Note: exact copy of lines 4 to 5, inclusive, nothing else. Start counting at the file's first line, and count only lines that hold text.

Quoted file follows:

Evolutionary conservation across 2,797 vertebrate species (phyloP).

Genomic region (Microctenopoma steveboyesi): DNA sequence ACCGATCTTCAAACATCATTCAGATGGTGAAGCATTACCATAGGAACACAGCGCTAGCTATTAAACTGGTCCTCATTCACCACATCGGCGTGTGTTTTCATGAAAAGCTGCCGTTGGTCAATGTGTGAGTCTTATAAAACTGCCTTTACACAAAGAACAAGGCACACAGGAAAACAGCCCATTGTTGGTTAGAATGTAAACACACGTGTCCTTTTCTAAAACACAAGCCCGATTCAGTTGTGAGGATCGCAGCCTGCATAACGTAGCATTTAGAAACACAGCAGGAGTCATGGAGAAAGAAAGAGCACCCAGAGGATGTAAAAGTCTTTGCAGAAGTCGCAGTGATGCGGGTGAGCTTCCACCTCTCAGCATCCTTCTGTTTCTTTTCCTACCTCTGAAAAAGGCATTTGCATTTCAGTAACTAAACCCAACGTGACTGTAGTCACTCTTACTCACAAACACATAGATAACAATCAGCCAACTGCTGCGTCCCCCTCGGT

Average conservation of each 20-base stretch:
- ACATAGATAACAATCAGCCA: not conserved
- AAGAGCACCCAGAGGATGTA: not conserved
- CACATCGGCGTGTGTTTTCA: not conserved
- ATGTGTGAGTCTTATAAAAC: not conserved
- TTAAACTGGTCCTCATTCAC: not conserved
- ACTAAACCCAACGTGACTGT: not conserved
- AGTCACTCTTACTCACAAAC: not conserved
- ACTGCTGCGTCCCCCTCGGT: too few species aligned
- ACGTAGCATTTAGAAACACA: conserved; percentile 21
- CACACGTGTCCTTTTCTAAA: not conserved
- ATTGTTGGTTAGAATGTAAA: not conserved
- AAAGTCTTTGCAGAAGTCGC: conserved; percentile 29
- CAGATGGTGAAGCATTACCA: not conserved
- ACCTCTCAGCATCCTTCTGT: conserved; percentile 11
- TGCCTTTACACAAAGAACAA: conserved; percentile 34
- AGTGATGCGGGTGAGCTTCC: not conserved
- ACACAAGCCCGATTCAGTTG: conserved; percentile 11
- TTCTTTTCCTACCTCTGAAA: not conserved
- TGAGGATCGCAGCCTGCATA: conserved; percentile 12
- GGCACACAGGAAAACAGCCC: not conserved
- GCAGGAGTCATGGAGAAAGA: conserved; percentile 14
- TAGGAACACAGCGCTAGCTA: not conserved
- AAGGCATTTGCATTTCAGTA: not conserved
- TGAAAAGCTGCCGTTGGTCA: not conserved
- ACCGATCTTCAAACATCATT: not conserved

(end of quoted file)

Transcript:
- ACATAGATAACAATCAGCCA: not conserved
- AAGAGCACCCAGAGGATGTA: not conserved